From Rubia to Rabia

Hi, Sarah here again. I’m back on the blog to comment on something which has affected me over my time here, much more than I had anticipated. I arrived in Andalucia, as you may remember from my blog photo, with bright blonde hair and blue eyes. I stood out like a sore thumb in contrast to the dark brown-haired, smoky-eyed Spaniards. Now I’m not a shy person, but neither am I overly flirtatious, especially with people I’ve never seen or met before, but little did I know just how much attention my hair would attract. From shouts and sniggers across the streetm to bumper car taunts of ‘La rubia, la rubia!’ (‘Get the blonde!’), the male Spanish population of all ages clearly has no hesitation about getting its point across when it comes to women with light-coloured hair. By comparison, as a student walking down Market Street in central Manchester, if anyone bats an eyelid at you at all, it’s because your skirt’s tucked in to your knickers, or because the rain has caused streams of mascara to run down your face. This attention is therefore usually avoidable. But in Estepona, Marbella or even Seville, is it really just because you look foreign? Or is it to females in general? I asked the staff in my office, male and female, and they know exactly what I’m talking about. So this isn’t because I look foreign, it is just because I am female. So where does this need to be heard come from? Is it part of the macho society, where some men still feel superior to women? Or is it simply part of the Andalucian need to express yourself openly and without restraint? In my opinion, the taunts are belittling - why don’t they start a conversation with a woman, rather than scaring us off with a shout? Should I be grateful that they notice me and think that I’m guapa or bellisima? No, although I’d be pleasantly surprised if they actually spoke to me as a person and not as an object. Halfway through the summer, I decided to change my hair colour, as a result of all these unwarranted comments. I thought that going brunette would reduce the amount of attention I was getting. It didn’t. It made no difference at all, night or day, and so presumably it’s just something you have to accept. I definitely won’t miss these shouts and jeers when I return to England in a few days, after my six-month stay here. While they haven’t had a detrimental effect on my well-being or state of mind, they have been an annoyance that I felt the need to comment on. I hope that some of the culprits will start to realise that their taunts don’t work and instead find a new, more appropriate tactic like, for example, the use of full sentences!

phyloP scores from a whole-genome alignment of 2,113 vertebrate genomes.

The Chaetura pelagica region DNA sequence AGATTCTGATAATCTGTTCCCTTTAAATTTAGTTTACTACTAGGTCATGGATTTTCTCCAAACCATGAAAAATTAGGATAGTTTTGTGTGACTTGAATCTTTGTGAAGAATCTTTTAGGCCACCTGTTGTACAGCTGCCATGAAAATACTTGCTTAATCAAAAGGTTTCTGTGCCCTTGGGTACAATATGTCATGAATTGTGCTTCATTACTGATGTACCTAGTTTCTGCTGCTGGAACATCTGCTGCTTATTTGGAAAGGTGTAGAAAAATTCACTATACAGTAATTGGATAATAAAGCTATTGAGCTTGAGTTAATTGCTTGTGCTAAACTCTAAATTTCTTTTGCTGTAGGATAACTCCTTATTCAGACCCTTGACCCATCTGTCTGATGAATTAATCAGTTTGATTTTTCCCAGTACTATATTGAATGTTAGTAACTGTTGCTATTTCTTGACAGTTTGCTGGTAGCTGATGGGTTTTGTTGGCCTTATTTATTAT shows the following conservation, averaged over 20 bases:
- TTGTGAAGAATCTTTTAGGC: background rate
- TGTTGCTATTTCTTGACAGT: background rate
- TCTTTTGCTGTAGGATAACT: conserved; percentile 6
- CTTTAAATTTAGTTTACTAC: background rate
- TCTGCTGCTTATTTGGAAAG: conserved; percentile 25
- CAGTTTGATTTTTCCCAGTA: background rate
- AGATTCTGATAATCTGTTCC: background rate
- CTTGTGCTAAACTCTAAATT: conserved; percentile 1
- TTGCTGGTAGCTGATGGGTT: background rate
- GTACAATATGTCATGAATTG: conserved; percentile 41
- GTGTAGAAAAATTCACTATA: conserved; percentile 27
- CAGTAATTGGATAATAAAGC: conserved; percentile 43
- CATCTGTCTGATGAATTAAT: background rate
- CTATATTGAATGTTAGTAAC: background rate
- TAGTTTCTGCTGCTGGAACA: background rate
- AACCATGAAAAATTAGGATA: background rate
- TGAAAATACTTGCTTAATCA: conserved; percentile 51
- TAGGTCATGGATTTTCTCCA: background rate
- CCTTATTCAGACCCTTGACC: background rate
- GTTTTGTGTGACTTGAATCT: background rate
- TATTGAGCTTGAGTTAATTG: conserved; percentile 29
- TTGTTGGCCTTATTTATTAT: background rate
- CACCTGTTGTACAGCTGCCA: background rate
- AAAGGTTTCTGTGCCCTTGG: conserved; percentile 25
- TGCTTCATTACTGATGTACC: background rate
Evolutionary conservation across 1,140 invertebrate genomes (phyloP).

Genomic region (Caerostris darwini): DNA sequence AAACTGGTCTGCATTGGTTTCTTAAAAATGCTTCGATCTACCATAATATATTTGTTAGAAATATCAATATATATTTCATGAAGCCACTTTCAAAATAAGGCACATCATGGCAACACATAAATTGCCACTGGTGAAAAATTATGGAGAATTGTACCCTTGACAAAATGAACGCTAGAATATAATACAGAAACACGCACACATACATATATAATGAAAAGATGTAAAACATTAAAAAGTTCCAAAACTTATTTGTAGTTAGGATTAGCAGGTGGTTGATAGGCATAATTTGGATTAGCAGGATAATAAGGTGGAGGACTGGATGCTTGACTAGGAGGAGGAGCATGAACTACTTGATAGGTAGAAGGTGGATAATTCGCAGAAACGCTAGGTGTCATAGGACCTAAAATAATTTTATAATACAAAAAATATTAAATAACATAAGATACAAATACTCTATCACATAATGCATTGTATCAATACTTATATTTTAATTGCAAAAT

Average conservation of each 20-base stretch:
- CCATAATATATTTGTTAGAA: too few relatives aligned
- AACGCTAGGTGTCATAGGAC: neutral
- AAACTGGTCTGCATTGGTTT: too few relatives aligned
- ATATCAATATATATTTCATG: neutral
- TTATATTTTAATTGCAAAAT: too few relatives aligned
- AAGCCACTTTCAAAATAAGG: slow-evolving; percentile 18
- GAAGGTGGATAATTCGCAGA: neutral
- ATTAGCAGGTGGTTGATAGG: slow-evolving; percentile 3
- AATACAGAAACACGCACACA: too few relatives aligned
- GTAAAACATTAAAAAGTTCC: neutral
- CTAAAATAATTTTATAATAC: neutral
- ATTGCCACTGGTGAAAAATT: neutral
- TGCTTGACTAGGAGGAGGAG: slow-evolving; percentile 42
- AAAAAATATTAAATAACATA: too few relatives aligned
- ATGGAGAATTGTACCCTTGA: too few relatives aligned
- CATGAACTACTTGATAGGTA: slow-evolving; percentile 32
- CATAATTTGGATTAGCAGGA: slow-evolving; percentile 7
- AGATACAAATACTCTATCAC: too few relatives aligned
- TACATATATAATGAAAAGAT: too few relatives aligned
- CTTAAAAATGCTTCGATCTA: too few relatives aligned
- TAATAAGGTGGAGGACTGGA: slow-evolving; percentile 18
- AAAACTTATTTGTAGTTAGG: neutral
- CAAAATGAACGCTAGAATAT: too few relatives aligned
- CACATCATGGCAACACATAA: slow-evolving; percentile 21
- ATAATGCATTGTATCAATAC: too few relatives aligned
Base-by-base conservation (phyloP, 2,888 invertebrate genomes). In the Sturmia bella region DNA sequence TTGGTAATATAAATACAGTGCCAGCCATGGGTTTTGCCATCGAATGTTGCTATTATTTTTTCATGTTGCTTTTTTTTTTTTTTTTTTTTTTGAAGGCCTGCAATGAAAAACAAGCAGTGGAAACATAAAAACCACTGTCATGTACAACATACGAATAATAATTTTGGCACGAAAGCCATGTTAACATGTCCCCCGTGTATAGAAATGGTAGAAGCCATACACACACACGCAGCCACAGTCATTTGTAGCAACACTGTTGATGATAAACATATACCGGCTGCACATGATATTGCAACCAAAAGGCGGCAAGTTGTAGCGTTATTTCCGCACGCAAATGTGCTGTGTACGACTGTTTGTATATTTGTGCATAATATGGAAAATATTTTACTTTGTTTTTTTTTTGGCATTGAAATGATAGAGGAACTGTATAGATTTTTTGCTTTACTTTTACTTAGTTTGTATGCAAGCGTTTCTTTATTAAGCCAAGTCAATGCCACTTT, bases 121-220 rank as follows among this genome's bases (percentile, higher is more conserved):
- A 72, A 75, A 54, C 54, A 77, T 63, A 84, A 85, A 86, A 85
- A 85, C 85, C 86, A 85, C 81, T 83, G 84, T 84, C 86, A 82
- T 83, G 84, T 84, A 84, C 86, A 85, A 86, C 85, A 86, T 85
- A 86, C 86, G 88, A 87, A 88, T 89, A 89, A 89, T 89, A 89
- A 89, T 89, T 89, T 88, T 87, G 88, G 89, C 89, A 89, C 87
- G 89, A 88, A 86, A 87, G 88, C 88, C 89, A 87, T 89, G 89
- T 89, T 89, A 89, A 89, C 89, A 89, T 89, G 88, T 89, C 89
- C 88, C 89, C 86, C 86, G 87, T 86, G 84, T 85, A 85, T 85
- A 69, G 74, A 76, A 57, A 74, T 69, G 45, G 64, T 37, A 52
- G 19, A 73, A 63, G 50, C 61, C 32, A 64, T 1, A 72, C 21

Blog published on 20 December 2010